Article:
Archive for May 2022

 
 

Beckworth and Ireland on NGDPLT

David Beckworth’s recent interview of Peter Ireland is one of his very best podcasts—highly recommended. In this excerpt, Ireland is discussing how a policy of NGDPLT would have done better in 2021:

Ireland: You just draw a target path for the level of nominal GDP, and you base the target path in the fourth quarter of 2019. What you see is that throughout 2020, and even on into early 2021, the economy was still in a big hole.

Ireland: So you could say, wow, compared to a Taylor rule, which is focused on growth rates, even though we’re having inflation that’s above 2%, that’s just putting us back to where everybody thought they would be when implicit or explicit nominal contracts were signed, when decisions were made before the pandemic. But with that kind of target, the nominal GDP goes back to the target path in the fourth quarter of 2021. In that case, what the strategy tells you is you should be all the way back to neutral. The thing is that… I’m willing to forgive some of this, but at a minimum, a consistent strategy like that would’ve dictated an earlier start to normalization. By not making reference to the target path all along, they got caught in a very difficult situation, too, because it became clear then later on in the year that inflation was going to be a problem. But the way the Fed operates, you have to prepare markets, and you have to prepare the political system. Actually, I was worried, late last year, that what they were going to do out of fear of the political system is just hope they could get away with not even talking about anything. They had that thing, we’re not even talking about talking about this. They were-

Beckworth: Right.

Ireland: … going to try and do that until the middle of this year. That would’ve been a total disaster. But the point is that they weren’t set up to make the transition they needed to from extraordinary ease to the beginning of normalization fast enough. They would’ve been able to do it… David, you could have maintained a consistent viewpoint, and I think you did by saying like, look, I’m looking at this target path. My strategy is nominal GDP level targeting, and then you could have said as the year wore on, “well, look, my forecasts were wrong, but my strategy remains in place, and now the strategy dictates an earlier start to lift off. But that’s simply because the economy is doing so much better than I expected, coupled with the fact that the price increases seem more persistent and broad-based than I expected.”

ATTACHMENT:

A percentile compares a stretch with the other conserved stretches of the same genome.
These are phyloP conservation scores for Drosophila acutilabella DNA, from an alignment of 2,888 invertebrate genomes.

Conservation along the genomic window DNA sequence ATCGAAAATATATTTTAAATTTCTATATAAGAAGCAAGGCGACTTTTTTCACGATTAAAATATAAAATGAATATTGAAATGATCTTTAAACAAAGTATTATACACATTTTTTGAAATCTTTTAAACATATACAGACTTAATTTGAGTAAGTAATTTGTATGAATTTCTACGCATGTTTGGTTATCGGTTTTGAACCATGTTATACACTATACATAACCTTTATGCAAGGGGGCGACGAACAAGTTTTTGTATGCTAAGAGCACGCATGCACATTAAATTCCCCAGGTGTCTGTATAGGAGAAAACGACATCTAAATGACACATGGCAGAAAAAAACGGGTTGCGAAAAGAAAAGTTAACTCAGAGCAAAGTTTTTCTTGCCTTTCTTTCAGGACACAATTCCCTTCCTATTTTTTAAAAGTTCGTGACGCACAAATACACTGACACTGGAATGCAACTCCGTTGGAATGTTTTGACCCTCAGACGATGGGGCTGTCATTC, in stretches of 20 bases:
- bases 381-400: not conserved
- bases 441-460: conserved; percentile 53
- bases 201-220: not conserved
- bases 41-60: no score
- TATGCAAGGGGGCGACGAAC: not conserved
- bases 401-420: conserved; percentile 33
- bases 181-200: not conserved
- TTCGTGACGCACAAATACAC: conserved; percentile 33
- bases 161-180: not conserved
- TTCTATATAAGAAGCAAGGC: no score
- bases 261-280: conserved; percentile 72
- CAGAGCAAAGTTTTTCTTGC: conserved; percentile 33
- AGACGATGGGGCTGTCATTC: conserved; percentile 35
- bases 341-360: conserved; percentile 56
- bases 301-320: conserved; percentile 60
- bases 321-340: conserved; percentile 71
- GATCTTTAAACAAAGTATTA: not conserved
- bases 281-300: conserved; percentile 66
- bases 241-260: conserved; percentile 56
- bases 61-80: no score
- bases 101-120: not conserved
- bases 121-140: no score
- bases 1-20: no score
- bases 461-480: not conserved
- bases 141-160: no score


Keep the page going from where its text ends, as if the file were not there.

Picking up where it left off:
Beckworth: Yeah, I agree with that completely. In fact, mentioning Jason Furman, he actually took my rule that I developed in a paper I did on nominal GDP targeting, and he told me in an interview last year about midway through said, “Well, David, your rule would imply the Fed needs to raise rates right now.” I was a little reluctant to embrace that implication, but he was right. I think part of it also is… for me at least, is I was doing too much looking in the rear view mirror analysis, like, well, nominal GDP still a little bit below, it’s getting close. I think what I suffered from was more… I needed to be more forward looking. What’s the forecast of nominal GDP?

This is what so many pundits miss. Having the correct regime in place makes monetary policy more effective. In 2021, a regime of NGDPLT would have helped in two distinct ways:

1. As Peter Ireland suggests, it would have made it easier to quickly raise rates without spooking the markets with an unexpected change in policy. The Fed could have stated that a stable NGDP is the policy, and rates need to adjust as appropriate to keep NGDP stable.

2. More importantly, even if the Fed were a bit late in raising rates, financial markets would have pushed longer-term rates higher in anticipation of the future Fed rate increases required to stabilize NGDP along a 4% growth path.

In 2021, I naively assumed that the Fed was serious about FAIT, and that it was sort of similar to NGDPLT. Late in the year, the financial markets gradually realized that the Fed was not serious, and hence did not push rates high enough to slow NGDP growth as we approached the trend line.

Some thoughts on inflation

Ramesh Ponnuru offers some advice to the GOP in Bloomberg:

Republicans Can Extend Their Midterm Inflation Advantage